The occupation was the first serious challenge to the Dutch in Indonesia and ended the Dutch colonial rule, and, by its end, changes were so numerous and extraordinary that the subsequent watershed, the Indonesian National Revolution, was possible in a manner unfeasible just three years earlier. Unlike the Dutch, the Japanese facilitated the politicisation of Indonesians down to the village level. In Java and, to a lesser extent, the Japanese educated and armed many young Indonesians and gave their nationalist leaders a political voice. Thus, through both the destruction of the Dutch colonial regime and the facilitation of Indonesian nationalism, the Japanese occupation created the conditions for the proclamation of Indonesian independence within days of the Japanese surrender in the Pacific. However, the Netherlands sought to reclaim the Indies, a bitter five-year diplomatic and social struggle ensued, resulting in the Netherlands recognising Indonesian sovereignty in December 1949; until 1942, Indonesia was known as the Dutch East Indies.
In 1929, during the Indonesian National Awakening, Indonesian nationalist leaders Sukarno and Mohammad Hatta, foresaw a Pacific War and that a Japanese advance on Indonesia might be advantageous for the independence cause. The Japanese spread the word that they were the'Light of Asia'. Japan was the only Asian nation that had transformed itself into a modern technological society at the end of the 19th century and it remained independent when most Asian countries had been under European or American power, had beaten a European power, Russia, in war. Following its military campaign in China, Japan turned its attention to Southeast Asia, advocating to other Asians a'Greater East Asian Co-Prosperity Sphere', which they described as a type of trade zone under Japanese leadership; the Japanese had spread their influence through Asia in the first half of the 20th century and during the 1920s and 1930s had established business links in the Indies. These ranged from small town barbers, photographic studios and salesmen, to large department stores and firms such as Suzuki and Mitsubishi becoming involved in the sugar trade.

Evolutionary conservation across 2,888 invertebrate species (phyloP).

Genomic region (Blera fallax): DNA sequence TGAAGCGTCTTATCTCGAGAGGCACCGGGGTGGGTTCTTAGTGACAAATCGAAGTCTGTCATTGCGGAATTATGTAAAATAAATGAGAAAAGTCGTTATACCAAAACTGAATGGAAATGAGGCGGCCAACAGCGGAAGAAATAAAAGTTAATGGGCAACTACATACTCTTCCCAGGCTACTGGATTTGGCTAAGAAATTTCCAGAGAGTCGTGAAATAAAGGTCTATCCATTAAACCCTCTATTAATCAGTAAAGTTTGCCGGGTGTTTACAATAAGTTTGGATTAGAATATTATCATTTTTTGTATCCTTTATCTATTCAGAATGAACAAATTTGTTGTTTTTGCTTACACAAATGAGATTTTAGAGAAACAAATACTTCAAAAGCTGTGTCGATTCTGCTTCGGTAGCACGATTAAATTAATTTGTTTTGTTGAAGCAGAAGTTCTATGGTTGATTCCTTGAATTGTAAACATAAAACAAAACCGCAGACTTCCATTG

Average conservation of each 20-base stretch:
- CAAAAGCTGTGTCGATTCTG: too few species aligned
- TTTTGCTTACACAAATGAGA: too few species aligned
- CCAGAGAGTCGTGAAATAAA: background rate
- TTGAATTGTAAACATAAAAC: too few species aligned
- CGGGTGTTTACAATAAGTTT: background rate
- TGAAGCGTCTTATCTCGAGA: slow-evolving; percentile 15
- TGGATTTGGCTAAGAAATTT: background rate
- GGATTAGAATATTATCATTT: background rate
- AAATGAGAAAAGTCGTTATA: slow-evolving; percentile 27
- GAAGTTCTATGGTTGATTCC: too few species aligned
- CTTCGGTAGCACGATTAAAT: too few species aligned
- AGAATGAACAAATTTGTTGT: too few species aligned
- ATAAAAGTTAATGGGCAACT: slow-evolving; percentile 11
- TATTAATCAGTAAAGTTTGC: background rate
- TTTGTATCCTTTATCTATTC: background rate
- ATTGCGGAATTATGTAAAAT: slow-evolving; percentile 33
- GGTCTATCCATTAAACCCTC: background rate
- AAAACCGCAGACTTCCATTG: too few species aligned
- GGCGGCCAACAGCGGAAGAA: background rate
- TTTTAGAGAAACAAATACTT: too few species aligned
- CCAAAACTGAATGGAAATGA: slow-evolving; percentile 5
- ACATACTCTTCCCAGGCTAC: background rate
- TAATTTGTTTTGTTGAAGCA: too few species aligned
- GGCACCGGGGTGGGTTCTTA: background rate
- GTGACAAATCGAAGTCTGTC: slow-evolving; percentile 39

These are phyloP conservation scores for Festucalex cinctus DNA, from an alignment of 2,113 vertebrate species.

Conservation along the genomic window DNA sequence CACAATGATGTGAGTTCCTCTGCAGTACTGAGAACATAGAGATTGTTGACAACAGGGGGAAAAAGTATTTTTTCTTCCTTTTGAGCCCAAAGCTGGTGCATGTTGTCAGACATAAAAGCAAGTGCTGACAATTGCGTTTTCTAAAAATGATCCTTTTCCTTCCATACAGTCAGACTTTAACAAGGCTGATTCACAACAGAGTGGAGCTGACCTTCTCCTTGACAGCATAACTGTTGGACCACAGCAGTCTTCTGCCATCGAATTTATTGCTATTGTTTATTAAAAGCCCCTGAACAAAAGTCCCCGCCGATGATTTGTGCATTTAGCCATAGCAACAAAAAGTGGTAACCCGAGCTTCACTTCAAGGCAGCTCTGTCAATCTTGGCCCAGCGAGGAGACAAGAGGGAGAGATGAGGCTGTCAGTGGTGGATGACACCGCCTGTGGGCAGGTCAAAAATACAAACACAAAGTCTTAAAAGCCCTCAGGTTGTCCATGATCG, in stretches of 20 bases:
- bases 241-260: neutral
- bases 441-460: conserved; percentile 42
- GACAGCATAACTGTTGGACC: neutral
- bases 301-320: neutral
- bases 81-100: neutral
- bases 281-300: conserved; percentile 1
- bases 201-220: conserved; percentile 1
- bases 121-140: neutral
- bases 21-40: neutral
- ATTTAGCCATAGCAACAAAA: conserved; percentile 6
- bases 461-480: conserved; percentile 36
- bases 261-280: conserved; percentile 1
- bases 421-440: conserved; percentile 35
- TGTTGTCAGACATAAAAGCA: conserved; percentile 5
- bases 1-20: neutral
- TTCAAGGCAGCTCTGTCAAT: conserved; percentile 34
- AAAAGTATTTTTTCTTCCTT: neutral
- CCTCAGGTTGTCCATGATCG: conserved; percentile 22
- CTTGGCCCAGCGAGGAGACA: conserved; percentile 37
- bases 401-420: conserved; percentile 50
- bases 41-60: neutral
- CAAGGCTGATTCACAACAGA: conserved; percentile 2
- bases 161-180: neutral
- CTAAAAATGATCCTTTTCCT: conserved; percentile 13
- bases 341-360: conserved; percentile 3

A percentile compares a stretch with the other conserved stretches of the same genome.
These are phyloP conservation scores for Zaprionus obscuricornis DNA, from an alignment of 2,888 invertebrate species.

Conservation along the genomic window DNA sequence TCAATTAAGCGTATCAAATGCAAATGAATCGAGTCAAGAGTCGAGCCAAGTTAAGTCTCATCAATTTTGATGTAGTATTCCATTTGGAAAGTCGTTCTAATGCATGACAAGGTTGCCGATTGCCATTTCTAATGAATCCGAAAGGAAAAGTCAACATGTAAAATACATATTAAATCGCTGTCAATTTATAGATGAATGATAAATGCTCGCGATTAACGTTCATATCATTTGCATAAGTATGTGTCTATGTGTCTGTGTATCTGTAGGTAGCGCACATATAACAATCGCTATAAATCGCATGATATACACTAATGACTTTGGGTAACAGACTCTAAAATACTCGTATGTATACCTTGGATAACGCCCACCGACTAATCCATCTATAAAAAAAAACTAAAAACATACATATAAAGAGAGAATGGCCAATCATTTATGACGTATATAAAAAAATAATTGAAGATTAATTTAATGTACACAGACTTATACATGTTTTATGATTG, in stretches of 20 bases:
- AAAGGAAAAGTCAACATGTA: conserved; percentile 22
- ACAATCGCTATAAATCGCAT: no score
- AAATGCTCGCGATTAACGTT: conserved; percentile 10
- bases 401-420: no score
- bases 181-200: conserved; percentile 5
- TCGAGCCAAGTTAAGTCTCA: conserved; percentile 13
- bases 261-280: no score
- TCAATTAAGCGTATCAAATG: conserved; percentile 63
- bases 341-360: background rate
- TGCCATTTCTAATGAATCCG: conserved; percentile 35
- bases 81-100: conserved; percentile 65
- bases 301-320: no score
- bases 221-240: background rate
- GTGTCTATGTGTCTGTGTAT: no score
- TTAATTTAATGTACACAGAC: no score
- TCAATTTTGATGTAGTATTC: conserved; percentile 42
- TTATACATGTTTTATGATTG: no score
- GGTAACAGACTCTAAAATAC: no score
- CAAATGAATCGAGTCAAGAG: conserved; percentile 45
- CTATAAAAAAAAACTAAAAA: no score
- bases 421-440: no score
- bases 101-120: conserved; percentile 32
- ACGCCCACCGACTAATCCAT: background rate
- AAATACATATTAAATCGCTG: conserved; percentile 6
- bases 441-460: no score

The Japanese population peaked in 1931 with 6,949 residents before starting a gradual decrease due to economic tensions between Japan and the Netherlands Indies government. A number of Japanese had been sent by their government to establish links with Indonesian nationalists with Muslim parties, while Indonesian nationalists were sponsored to visit Japan; such encouragement of Indonesian nationalism was part of a broader Japanese plan for an'Asia for the Asians'. While most Indonesians were hopeful for the Japanese promise of an end to the Dutch racially based system, Chinese Indonesians, who enjoyed a privileged position under Dutch rule, were less optimistic. Concerned were members of the Indonesian communist underground who followed the Soviet Union's popular united front against fascism. Japanese aggression in Manchuria and China in the late 1930s caused anxiety amongst the Chinese in Indonesia who set up funds to support the anti-Japanese effort. Dutch intelligence services monitored Japanese living in Indonesia.
In November 1941, Madjlis Rakjat Indonesia, an Indonesian organisation of religious and trade union groups, submitted a memorandum to the Dutch East Indies Government requesting the mobilisation of the Indonesian people in the face of the war threat. The memorandum was refused because the Government did not consider the Madjlis Rakyat Indonesia to be representative of the people. Within only four months, the Japanese had occupied the archipelago. On 8 December 1941, the Dutch government-in-exile declared war on Japan. In January the American-British-Dutch-Australian Command was formed to co-ordinate Allied forces in South East Asia, under the command of General Archibald Wavell. In the weeks leading up to the invasion, senior Dutch government officials went into exile, taking political prisoners and personal staff to Australia. Before the arrival of Japanese troops, there were conflicts between rival Indonesian groups where people were killed, vanished or went into hiding. Chinese - and Dutch-owned properties were destroyed.